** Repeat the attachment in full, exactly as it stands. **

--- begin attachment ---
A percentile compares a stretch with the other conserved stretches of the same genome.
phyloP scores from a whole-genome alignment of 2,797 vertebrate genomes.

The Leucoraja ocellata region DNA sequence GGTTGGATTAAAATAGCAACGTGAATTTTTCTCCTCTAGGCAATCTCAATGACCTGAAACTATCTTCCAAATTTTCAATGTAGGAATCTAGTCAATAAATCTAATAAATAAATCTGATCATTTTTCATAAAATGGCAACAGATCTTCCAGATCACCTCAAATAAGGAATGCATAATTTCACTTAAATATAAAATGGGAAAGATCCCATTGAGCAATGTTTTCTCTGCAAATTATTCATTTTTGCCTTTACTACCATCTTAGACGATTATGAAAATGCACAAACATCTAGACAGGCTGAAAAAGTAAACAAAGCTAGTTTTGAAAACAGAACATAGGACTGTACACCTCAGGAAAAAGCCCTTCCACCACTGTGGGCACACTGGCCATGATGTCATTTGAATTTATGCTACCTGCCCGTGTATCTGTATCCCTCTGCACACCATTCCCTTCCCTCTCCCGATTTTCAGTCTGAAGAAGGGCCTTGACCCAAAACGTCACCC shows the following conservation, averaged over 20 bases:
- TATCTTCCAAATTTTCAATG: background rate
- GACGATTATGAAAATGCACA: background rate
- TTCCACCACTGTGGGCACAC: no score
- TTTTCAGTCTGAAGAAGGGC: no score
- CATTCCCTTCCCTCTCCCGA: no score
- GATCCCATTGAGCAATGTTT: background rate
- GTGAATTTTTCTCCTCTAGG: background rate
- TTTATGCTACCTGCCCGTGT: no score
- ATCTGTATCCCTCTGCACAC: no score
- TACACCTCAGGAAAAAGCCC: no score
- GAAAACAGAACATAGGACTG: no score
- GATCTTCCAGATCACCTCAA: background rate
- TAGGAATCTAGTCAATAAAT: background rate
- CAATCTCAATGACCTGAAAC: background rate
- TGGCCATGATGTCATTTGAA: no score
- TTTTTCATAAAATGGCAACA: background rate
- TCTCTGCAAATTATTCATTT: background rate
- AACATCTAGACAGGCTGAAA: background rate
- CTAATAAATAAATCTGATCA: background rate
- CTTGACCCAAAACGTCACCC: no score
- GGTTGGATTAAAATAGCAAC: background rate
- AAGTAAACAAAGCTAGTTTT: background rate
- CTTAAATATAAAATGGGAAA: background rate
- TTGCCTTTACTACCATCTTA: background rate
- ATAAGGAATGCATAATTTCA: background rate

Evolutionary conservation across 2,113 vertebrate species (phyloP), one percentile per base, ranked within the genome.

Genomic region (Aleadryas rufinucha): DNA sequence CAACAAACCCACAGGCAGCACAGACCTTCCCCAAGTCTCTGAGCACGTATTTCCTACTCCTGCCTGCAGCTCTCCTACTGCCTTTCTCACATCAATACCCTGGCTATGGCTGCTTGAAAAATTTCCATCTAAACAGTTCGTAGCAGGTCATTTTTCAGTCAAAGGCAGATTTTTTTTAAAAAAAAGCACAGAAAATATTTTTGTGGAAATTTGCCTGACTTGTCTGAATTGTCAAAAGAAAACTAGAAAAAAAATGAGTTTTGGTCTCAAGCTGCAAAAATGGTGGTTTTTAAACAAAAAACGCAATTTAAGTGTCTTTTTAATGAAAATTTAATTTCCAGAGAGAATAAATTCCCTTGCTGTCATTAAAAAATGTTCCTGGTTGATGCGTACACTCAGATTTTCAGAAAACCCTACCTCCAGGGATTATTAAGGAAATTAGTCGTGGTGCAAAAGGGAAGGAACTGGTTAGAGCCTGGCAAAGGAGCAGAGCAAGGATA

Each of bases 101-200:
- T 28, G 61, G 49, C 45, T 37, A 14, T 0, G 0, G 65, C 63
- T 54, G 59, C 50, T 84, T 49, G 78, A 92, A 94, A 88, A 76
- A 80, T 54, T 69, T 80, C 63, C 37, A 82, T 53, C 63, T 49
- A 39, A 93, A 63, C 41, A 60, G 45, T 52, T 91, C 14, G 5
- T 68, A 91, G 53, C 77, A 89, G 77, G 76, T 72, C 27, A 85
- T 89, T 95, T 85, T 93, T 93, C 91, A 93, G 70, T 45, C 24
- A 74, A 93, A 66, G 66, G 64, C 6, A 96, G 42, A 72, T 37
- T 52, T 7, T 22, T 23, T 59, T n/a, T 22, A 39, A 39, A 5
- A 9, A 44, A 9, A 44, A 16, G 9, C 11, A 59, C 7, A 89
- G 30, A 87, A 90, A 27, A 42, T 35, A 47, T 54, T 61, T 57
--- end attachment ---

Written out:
A percentile compares a stretch with the other conserved stretches of the same genome.
phyloP scores from a whole-genome alignment of 2,797 vertebrate genomes.

The Leucoraja ocellata region DNA sequence GGTTGGATTAAAATAGCAACGTGAATTTTTCTCCTCTAGGCAATCTCAATGACCTGAAACTATCTTCCAAATTTTCAATGTAGGAATCTAGTCAATAAATCTAATAAATAAATCTGATCATTTTTCATAAAATGGCAACAGATCTTCCAGATCACCTCAAATAAGGAATGCATAATTTCACTTAAATATAAAATGGGAAAGATCCCATTGAGCAATGTTTTCTCTGCAAATTATTCATTTTTGCCTTTACTACCATCTTAGACGATTATGAAAATGCACAAACATCTAGACAGGCTGAAAAAGTAAACAAAGCTAGTTTTGAAAACAGAACATAGGACTGTACACCTCAGGAAAAAGCCCTTCCACCACTGTGGGCACACTGGCCATGATGTCATTTGAATTTATGCTACCTGCCCGTGTATCTGTATCCCTCTGCACACCATTCCCTTCCCTCTCCCGATTTTCAGTCTGAAGAAGGGCCTTGACCCAAAACGTCACCC shows the following conservation, averaged over 20 bases:
- TATCTTCCAAATTTTCAATG: background rate
- GACGATTATGAAAATGCACA: background rate
- TTCCACCACTGTGGGCACAC: no score
- TTTTCAGTCTGAAGAAGGGC: no score
- CATTCCCTTCCCTCTCCCGA: no score
- GATCCCATTGAGCAATGTTT: background rate
- GTGAATTTTTCTCCTCTAGG: background rate
- TTTATGCTACCTGCCCGTGT: no score
- ATCTGTATCCCTCTGCACAC: no score
- TACACCTCAGGAAAAAGCCC: no score
- GAAAACAGAACATAGGACTG: no score
- GATCTTCCAGATCACCTCAA: background rate
- TAGGAATCTAGTCAATAAAT: background rate
- CAATCTCAATGACCTGAAAC: background rate
- TGGCCATGATGTCATTTGAA: no score
- TTTTTCATAAAATGGCAACA: background rate
- TCTCTGCAAATTATTCATTT: background rate
- AACATCTAGACAGGCTGAAA: background rate
- CTAATAAATAAATCTGATCA: background rate
- CTTGACCCAAAACGTCACCC: no score
- GGTTGGATTAAAATAGCAAC: background rate
- AAGTAAACAAAGCTAGTTTT: background rate
- CTTAAATATAAAATGGGAAA: background rate
- TTGCCTTTACTACCATCTTA: background rate
- ATAAGGAATGCATAATTTCA: background rate

Evolutionary conservation across 2,113 vertebrate species (phyloP), one percentile per base, ranked within the genome.

Genomic region (Aleadryas rufinucha): DNA sequence CAACAAACCCACAGGCAGCACAGACCTTCCCCAAGTCTCTGAGCACGTATTTCCTACTCCTGCCTGCAGCTCTCCTACTGCCTTTCTCACATCAATACCCTGGCTATGGCTGCTTGAAAAATTTCCATCTAAACAGTTCGTAGCAGGTCATTTTTCAGTCAAAGGCAGATTTTTTTTAAAAAAAAGCACAGAAAATATTTTTGTGGAAATTTGCCTGACTTGTCTGAATTGTCAAAAGAAAACTAGAAAAAAAATGAGTTTTGGTCTCAAGCTGCAAAAATGGTGGTTTTTAAACAAAAAACGCAATTTAAGTGTCTTTTTAATGAAAATTTAATTTCCAGAGAGAATAAATTCCCTTGCTGTCATTAAAAAATGTTCCTGGTTGATGCGTACACTCAGATTTTCAGAAAACCCTACCTCCAGGGATTATTAAGGAAATTAGTCGTGGTGCAAAAGGGAAGGAACTGGTTAGAGCCTGGCAAAGGAGCAGAGCAAGGATA

Each of bases 101-200:
- T 28, G 61, G 49, C 45, T 37, A 14, T 0, G 0, G 65, C 63
- T 54, G 59, C 50, T 84, T 49, G 78, A 92, A 94, A 88, A 76
- A 80, T 54, T 69, T 80, C 63, C 37, A 82, T 53, C 63, T 49
- A 39, A 93, A 63, C 41, A 60, G 45, T 52, T 91, C 14, G 5
- T 68, A 91, G 53, C 77, A 89, G 77, G 76, T 72, C 27, A 85
- T 89, T 95, T 85, T 93, T 93, C 91, A 93, G 70, T 45, C 24
- A 74, A 93, A 66, G 66, G 64, C 6, A 96, G 42, A 72, T 37
- T 52, T 7, T 22, T 23, T 59, T n/a, T 22, A 39, A 39, A 5
- A 9, A 44, A 9, A 44, A 16, G 9, C 11, A 59, C 7, A 89
- G 30, A 87, A 90, A 27, A 42, T 35, A 47, T 54, T 61, T 57